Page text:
Refuel and recharge. Think back to your last meal; did you skip it altogether or was it not satisfying? If your stomach is grumbling or you are feeling light-headed it will be tough to make progress in your work. Take time to eat lunch or fit in a small snack. With the proper nourishment we have the energy necessary to make it through the rest of the day.
Not hungry? Get up and take a walk instead. Move around the office to check in with co-workers or step outside for fresh air. Either way, when you come back to your desk you’ll be reinvigorated and ready to tackle your inbox.
Turn on the music. This may not work for those that require quiet to get their work completed, but I’ve always found that putting light music on in the background can drown out all of the other office noise and allow me to focus in on my work.
Everyone has a different approach to get back on track. Find what works best for you and make your day as effective as possible.
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About the author: Heather Rose, PHR is an HR Professional with over 7 years experience supporting top organizations' HR functions. In addition to her career in HR, Heather enjoys writing about her life adventures, reading and traveling. You can connect with Heather on LinkedIn.
Women of HR were asked, “If you were CEO for a day, what would (or did) you focus on to improve an organization's productivity, employee engagement or ability to recruit?” This is the final post in the series of responses. You can see the other responses here.
Today’s post is about what I would do if I were a CEO for a day. As I sat down to write, I thought to myself, “I am a CEO of my own consulting firm”. However, I immediately realized that I have NOT “only” been a CEO for very long because I am always doing something else in addition to running my own business (currently teaching & ILSHRM). So this post is not just about if I were a CEO for a day at a big name organization like Apple, DOT Foods, or Crayola, it’s about my being a focused CEO – a CEO of a company where I didn’t have to also worry about a second job or a volunteer role within my field. After all, the series description did say to discuss what would we focus on for a day. Specifically, what would we start, stop, or change to improve an organizations productivity, employee engagement, or ability to recruit.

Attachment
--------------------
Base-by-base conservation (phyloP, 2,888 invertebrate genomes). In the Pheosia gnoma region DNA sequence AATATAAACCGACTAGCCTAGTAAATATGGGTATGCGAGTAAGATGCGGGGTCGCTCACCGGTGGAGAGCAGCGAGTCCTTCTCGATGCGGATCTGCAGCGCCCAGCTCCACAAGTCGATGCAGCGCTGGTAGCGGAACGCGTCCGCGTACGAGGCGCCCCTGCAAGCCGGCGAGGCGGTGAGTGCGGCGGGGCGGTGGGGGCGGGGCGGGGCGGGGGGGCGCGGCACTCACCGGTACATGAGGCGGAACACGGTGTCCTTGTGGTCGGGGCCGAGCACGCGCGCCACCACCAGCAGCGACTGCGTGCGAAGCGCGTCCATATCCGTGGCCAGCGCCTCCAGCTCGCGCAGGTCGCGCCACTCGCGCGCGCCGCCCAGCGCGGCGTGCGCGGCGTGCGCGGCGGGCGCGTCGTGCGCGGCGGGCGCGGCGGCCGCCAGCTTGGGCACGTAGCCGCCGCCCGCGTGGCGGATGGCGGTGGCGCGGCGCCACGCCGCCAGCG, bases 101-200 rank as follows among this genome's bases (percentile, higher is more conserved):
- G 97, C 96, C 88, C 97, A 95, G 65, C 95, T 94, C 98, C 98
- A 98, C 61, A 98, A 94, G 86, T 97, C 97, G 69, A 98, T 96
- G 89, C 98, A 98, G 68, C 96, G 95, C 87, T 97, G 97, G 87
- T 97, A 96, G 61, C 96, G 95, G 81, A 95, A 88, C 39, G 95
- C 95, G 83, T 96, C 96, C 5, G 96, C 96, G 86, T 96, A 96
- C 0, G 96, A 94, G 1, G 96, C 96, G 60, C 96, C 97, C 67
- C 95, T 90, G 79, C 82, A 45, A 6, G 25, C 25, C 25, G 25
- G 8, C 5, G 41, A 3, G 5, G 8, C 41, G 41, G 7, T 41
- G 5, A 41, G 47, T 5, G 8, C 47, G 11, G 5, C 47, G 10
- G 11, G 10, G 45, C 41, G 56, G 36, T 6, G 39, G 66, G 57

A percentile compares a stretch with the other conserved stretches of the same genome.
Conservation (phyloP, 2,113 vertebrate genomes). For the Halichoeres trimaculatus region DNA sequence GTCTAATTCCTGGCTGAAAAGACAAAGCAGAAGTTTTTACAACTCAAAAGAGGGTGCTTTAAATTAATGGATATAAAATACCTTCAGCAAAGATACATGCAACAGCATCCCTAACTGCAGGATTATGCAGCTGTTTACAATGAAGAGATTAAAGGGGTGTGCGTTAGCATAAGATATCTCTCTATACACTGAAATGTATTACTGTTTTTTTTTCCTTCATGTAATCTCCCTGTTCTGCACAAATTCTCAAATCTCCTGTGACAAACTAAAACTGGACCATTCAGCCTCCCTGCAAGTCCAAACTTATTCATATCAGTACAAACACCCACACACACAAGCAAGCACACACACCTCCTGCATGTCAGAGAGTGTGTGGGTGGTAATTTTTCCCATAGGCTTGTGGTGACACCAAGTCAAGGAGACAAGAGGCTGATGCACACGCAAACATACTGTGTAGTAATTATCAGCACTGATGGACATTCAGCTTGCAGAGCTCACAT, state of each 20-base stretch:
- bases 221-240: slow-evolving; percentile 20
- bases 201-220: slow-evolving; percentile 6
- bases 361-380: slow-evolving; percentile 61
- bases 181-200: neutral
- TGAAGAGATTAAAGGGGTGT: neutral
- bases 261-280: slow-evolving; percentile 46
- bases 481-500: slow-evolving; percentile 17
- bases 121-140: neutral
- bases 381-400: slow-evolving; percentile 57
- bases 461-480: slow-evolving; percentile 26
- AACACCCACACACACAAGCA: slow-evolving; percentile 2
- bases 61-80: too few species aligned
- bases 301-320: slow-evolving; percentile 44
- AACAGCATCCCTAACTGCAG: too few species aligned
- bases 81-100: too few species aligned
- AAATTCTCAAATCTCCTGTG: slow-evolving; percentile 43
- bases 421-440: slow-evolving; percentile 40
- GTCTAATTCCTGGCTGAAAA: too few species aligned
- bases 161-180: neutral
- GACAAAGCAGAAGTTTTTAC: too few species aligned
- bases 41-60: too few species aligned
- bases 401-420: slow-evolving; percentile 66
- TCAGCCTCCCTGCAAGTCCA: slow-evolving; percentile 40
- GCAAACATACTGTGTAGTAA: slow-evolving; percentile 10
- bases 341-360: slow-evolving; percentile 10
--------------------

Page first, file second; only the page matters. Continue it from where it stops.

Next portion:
So to begin I would start my day by “walking around” and engaging discussion with the staff. I can’t tell you how many books I have read over the years that suggest management by walking around as a positive management technique that drives results. Most recently I finished a book called “How Full is Your Bucket” which describes a manager who started his business trips to all the organizations sites by researching who had done what at the location he was heading to. The morning before his meetings he would search out those individuals and say “I have been hearing some good talk about you” then proceed to be specific about that person’s performance. This was his way of positively filling the employees bucket which improved performance and engagement.
Next I would research the organization's reputation in the area, on the Internet via social sites, and among employees relative to what it was like to work there. In one day it is certainly not possible to stop everything that could be putting a damper on the possibility of the organization to be considered an employer of cho
ice but I would at a minimum put together a STOP plan to help the organization push forward to improve its ability to recruit. Included would be things they could start or change as well to improve their position among other organizations within the community.
By the afternoon, I would bring the management team in for a 15 minute conversation each to determine who had a positive outlook versus those that might have been considered downers, complainers, or pessimists. This is also an idea from the bucket book. A study was done with couples immediately after their wedding. The researchers talked to them for only 15 minutes and counted how many positive vs. negative things they discussed in that time period. With this little time frame they predicted within 95% accuracy that would stay married after 10 years. If I use this same philosophy I think I could pretty much predict which managers were negatively affecting employee engagement and productivity just by the way they communicate. So the most important thing I could change about the team is to remove the bad apples because even one bad apple can work quickly to sour the others and if I were only going to get a day to make a difference I would want to leave the organization with optimistic, positive thinking, go-getters. People leave their managers not the company.